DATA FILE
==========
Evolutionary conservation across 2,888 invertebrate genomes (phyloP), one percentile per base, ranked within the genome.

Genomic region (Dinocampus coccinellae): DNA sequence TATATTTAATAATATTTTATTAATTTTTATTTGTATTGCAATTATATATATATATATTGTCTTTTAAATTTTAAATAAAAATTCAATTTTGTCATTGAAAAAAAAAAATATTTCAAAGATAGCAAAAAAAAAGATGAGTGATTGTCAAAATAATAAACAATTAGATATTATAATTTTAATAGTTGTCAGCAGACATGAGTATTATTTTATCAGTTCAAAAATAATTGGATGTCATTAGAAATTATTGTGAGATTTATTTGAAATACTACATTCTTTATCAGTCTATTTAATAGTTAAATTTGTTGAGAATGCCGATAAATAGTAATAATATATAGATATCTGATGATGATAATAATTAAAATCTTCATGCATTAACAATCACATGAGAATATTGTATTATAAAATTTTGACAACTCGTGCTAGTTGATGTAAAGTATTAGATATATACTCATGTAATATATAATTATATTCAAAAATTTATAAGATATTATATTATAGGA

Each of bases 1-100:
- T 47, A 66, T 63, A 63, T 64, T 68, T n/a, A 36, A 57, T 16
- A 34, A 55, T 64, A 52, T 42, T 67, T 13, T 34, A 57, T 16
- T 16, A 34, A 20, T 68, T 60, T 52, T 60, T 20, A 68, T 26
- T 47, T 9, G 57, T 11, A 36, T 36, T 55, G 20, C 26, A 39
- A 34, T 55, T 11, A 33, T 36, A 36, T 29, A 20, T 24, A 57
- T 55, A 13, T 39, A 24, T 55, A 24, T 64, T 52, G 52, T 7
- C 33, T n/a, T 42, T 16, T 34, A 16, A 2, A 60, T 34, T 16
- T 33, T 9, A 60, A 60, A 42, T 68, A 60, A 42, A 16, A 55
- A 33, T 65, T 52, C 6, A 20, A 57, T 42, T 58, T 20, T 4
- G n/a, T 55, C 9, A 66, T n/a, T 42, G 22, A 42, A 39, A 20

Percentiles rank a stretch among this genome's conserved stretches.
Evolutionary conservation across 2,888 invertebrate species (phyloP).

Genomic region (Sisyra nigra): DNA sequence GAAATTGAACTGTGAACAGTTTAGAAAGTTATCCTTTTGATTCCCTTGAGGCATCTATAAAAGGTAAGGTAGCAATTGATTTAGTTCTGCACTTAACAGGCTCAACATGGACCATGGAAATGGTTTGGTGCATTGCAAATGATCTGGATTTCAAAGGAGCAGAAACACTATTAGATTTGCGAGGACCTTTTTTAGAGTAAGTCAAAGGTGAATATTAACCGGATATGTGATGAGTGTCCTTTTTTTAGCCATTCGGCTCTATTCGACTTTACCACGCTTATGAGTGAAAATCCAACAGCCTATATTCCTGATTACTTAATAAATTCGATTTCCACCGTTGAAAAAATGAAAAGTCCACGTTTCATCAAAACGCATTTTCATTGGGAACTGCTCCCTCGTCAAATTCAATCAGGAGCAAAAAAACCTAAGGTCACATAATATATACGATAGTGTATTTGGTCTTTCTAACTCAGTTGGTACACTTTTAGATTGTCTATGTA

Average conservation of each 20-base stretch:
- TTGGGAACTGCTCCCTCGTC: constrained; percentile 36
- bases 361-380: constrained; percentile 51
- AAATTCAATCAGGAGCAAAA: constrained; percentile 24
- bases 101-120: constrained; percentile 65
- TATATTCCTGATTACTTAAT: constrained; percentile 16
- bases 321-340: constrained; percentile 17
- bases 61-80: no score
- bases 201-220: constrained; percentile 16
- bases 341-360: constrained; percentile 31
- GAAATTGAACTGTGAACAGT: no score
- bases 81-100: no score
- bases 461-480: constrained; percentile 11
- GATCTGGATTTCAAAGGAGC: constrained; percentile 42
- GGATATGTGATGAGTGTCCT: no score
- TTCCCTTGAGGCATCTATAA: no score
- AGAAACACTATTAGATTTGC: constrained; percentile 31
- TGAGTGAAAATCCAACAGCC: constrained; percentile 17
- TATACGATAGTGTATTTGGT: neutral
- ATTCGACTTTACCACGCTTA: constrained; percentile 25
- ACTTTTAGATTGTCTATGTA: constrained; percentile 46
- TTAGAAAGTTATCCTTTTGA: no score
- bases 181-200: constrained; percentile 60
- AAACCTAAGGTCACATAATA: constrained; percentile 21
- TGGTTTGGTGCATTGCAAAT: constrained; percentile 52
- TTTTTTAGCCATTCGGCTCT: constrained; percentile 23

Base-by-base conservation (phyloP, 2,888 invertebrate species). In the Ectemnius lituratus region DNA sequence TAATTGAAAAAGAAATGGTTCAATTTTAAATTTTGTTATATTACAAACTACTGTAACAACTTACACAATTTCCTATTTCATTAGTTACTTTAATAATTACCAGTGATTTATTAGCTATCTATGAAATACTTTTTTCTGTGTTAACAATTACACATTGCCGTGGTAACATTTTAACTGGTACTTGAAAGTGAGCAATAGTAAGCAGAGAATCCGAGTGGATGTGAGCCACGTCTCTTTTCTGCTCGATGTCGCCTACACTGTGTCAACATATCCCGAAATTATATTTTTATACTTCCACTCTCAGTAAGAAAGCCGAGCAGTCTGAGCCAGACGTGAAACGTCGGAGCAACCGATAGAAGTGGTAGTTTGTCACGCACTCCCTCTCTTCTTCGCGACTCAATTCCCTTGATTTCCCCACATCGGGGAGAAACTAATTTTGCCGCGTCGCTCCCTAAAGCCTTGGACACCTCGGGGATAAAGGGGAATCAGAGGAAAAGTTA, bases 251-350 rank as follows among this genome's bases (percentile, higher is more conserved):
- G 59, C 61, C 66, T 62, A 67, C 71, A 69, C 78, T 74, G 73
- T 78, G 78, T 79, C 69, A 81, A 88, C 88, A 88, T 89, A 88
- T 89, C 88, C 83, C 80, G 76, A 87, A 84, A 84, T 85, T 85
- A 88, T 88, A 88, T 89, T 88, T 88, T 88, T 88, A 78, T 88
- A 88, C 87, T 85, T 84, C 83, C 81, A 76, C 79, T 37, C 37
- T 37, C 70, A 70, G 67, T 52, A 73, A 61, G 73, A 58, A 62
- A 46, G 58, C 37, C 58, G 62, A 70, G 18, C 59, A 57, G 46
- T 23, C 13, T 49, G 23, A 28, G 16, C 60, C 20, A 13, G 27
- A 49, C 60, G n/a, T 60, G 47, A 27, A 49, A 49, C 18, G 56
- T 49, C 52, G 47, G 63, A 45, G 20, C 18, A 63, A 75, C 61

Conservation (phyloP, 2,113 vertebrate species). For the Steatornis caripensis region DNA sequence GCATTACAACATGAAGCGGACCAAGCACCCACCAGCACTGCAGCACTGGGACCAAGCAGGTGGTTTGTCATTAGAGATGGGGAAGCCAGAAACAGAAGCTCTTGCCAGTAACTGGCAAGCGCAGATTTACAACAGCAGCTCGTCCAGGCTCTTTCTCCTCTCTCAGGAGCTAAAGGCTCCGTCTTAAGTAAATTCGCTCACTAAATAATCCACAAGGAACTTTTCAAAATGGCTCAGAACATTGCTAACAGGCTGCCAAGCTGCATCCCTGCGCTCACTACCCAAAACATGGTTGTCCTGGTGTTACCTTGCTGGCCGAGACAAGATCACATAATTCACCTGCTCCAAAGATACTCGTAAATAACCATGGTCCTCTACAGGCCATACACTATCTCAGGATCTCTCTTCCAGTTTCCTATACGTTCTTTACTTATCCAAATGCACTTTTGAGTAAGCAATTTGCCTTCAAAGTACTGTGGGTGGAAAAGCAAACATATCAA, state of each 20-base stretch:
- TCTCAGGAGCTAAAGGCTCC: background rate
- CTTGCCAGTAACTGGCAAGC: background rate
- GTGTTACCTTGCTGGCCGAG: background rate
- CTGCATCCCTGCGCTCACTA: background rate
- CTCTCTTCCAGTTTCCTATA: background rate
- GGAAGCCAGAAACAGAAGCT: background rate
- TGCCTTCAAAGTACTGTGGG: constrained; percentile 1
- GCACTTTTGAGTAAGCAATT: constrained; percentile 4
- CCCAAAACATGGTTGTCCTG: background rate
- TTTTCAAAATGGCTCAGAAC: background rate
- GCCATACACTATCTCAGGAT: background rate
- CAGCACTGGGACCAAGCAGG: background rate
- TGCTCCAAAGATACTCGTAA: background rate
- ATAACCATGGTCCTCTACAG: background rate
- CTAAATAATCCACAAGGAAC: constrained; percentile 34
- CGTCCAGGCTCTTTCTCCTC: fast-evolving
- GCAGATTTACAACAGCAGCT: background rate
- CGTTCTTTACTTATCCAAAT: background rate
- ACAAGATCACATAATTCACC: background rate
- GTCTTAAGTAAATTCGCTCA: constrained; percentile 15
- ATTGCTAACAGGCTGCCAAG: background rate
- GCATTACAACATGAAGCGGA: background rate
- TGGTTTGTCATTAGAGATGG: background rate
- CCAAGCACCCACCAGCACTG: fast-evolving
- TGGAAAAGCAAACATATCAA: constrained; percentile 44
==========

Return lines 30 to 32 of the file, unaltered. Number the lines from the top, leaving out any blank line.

- GATCTGGATTTCAAAGGAGC: constrained; percentile 42
- GGATATGTGATGAGTGTCCT: no score
- TTCCCTTGAGGCATCTATAA: no score